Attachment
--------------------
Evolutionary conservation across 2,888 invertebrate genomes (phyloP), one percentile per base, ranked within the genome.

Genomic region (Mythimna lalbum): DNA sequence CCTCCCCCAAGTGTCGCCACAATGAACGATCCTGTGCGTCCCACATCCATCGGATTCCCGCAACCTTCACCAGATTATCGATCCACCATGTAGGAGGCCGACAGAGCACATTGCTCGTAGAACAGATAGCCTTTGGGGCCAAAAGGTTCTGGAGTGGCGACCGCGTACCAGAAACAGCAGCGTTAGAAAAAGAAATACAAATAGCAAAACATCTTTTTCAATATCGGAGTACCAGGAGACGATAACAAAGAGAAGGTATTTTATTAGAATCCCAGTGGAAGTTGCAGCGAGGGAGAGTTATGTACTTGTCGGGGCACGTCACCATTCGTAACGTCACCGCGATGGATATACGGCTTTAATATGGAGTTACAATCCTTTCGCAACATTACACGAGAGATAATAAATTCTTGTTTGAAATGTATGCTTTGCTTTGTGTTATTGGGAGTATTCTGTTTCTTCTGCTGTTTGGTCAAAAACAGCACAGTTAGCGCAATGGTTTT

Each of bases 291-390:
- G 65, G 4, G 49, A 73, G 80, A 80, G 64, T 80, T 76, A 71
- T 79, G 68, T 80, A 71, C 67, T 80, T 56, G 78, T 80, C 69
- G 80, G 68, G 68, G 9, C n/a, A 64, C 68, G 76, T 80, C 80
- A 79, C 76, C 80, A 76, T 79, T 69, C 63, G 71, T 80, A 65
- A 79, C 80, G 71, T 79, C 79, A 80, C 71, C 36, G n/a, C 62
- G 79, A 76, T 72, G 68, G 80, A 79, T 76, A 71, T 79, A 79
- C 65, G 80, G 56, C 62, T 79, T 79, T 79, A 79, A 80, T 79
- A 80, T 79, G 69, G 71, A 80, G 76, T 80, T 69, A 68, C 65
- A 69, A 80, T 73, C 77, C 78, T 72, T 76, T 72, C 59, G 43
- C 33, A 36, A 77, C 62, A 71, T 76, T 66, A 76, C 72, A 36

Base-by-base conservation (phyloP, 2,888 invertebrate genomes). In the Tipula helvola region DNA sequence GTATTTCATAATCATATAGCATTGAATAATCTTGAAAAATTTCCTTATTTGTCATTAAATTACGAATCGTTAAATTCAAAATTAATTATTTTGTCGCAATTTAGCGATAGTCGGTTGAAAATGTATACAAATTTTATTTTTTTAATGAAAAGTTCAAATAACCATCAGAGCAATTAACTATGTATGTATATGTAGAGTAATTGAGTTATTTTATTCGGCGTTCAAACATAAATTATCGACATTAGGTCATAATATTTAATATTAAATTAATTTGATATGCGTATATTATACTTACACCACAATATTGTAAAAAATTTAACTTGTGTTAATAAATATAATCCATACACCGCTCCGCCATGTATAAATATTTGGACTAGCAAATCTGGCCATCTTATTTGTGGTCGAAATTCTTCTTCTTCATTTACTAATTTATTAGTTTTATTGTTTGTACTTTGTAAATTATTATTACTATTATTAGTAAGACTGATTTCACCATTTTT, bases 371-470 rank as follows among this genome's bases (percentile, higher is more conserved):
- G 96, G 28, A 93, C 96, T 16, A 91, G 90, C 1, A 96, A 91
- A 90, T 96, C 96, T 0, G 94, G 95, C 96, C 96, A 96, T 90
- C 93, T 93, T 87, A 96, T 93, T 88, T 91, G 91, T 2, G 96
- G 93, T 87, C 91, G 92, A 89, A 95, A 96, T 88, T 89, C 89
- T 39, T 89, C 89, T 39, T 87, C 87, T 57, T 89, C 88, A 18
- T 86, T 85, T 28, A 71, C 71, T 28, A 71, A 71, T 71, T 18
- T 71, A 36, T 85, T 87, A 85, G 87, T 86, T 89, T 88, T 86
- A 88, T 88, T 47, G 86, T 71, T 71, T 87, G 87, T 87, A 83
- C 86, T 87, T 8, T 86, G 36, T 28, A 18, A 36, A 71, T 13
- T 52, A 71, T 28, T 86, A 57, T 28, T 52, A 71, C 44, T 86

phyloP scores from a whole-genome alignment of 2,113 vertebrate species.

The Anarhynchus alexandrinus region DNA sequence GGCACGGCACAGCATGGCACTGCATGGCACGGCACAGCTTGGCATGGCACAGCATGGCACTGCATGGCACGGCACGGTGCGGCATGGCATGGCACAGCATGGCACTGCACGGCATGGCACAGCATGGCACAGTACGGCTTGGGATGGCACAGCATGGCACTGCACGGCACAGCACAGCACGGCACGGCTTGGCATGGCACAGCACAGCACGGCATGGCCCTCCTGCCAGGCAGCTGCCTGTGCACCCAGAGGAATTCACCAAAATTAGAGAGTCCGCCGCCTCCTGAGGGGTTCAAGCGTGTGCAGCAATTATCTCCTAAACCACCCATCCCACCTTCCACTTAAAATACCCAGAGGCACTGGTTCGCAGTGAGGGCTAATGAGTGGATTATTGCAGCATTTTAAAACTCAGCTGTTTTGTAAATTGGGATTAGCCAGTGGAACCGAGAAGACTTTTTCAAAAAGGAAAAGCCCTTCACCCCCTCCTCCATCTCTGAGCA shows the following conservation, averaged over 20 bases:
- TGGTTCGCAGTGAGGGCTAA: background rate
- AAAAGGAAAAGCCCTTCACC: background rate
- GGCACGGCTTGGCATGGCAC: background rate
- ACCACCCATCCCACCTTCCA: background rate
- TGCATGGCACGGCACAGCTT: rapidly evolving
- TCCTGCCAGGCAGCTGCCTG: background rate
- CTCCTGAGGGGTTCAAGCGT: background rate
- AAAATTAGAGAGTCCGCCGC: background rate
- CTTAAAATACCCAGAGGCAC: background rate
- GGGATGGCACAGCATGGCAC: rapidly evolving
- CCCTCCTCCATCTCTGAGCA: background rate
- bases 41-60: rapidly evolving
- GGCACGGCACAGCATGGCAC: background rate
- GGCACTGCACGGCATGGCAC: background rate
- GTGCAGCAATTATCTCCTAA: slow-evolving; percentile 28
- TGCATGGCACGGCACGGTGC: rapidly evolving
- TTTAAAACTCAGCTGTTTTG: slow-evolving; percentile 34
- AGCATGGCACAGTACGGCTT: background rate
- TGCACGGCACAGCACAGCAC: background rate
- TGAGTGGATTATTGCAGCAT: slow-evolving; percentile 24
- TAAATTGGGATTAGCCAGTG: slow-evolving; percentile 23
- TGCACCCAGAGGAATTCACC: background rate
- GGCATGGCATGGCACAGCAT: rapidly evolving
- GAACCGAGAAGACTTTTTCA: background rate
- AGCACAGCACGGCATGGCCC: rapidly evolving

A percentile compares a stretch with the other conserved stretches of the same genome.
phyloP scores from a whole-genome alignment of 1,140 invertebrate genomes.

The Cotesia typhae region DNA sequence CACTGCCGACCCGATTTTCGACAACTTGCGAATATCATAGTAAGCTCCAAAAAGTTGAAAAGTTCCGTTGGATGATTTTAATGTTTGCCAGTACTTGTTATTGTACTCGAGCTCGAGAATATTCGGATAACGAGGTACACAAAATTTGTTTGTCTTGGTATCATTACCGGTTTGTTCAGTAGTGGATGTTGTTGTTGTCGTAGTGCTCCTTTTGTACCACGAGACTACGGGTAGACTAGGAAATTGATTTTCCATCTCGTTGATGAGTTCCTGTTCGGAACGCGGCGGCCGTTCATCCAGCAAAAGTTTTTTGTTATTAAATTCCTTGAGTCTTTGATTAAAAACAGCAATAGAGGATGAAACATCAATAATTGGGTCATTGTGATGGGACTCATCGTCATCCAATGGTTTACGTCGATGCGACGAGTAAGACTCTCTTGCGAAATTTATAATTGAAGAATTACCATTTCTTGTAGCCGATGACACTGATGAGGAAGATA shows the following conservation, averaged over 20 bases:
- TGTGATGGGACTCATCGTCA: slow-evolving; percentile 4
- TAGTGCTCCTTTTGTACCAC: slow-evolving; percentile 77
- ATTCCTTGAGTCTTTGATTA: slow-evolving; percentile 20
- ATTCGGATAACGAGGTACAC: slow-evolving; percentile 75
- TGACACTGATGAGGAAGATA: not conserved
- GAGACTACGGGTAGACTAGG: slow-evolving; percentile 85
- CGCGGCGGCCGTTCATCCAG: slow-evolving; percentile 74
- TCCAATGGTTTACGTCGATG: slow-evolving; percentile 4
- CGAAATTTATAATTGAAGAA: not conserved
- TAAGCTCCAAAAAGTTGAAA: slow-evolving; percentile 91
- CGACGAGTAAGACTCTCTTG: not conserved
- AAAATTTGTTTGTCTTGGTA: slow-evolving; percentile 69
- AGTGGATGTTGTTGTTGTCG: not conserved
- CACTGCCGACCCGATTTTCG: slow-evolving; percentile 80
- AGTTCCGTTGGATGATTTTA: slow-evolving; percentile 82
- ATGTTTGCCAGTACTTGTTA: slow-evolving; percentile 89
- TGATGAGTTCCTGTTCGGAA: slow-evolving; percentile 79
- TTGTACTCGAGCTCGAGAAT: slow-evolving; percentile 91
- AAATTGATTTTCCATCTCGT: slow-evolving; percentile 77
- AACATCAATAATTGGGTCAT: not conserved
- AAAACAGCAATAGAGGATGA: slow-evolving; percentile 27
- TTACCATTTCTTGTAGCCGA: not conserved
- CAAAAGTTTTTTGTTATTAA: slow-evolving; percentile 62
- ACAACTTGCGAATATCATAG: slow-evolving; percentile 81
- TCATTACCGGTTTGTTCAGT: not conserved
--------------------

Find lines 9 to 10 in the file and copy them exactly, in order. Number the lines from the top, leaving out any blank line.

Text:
- G 79, A 76, T 72, G 68, G 80, A 79, T 76, A 71, T 79, A 79
- C 65, G 80, G 56, C 62, T 79, T 79, T 79, A 79, A 80, T 79